Transferring Property to your PartnerBen Olsen
It is normal practice that spouses or de facto partners hold ownership in their property jointly. However, there are times, when you may need to consider holding the property in only one name.
When: if real property (house, land, unit, etc.) is owned in joint names and you want it exclusively owned in one person’s name
Why: there a numerous reasons, but some of the more common uses are –
- asset protection – where one partner is in a high risk career (i.e. risk of being personally sued) so ownership in the family home is transferred to the other partner
- tax minimisation – commonly used for investment properties where the investment is positively geared and one spouse is a high income earner, they may remove themselves from title so all income earnt for that property is received by the remaining spouse (who is on low/nil income) exclusively. The opposite may apply if the investment property is negatively geared.
- succession – where your succession plan is to ensure that certain beneficiaries receive the benefit of the property (as opposed a potential new partner of your spouse if they remarry after your death)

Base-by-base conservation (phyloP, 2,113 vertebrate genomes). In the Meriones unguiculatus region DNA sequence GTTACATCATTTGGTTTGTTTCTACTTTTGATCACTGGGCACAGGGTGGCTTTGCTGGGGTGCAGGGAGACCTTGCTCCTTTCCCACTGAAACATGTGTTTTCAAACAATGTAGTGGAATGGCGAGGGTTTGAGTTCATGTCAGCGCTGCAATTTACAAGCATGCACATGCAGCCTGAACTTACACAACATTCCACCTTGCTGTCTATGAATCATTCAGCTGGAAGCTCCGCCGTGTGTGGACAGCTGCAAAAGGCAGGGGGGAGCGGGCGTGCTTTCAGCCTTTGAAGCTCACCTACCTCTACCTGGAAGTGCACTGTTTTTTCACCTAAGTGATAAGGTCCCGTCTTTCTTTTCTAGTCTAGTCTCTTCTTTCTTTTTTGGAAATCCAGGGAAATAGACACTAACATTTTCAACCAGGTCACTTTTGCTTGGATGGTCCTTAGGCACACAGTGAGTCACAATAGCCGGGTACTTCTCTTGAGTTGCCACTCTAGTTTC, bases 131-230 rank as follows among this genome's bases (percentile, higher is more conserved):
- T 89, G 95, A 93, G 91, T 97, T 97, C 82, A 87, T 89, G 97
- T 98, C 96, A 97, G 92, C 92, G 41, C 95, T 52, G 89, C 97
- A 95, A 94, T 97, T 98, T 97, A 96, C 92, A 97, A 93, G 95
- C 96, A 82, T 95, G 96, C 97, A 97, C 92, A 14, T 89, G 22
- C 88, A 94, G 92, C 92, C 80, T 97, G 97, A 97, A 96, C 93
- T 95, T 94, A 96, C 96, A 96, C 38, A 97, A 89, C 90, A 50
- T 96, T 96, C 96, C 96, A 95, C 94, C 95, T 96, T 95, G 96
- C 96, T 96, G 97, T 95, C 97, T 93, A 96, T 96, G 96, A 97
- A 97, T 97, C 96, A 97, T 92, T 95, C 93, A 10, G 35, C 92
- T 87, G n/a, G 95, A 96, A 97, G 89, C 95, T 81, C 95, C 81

- property settlement – due to break down of relationship and one party is to receive the property exclusively
How: a formal transfer will need to occur, involving the preparation and execution of transfer documents and the lodgement of these at the Titles Registry. Please note that stamp duty will generally be payable in relation to the share being transferred. You should seek legal advice, as evidence of market value and other documents will need to be obtained/prepared for stamping purposes.
Myths: Q: If I transfer my half to my partner and we break up, won’t I be left with nothing?
A: No, the Family Law Act would generally deem such property a matrimonial asset irrespectively of who own it on title.
Q: If my relationship breaks down, we can simply come to a private arrangement regarding assets (including transferring property) and that is the end of the matter?
A: No, you should seek independent legal advice to arrange a formal property settlement, this is also the only way to obtain an exemption from stamp duty in real property is being transferred.
Q: If I transfer my share in our house to my partner exclusive, then no stamp duty is payable?
A: No, generally stamp duty will be payable in these circumstances, based on the market value of the property at the time of the transfer.
If you have any questions or require further clarification regarding any of the above, please feel free to contact Olsen Lawyers on (07) 3846 5288 for a free, no obligation discussion.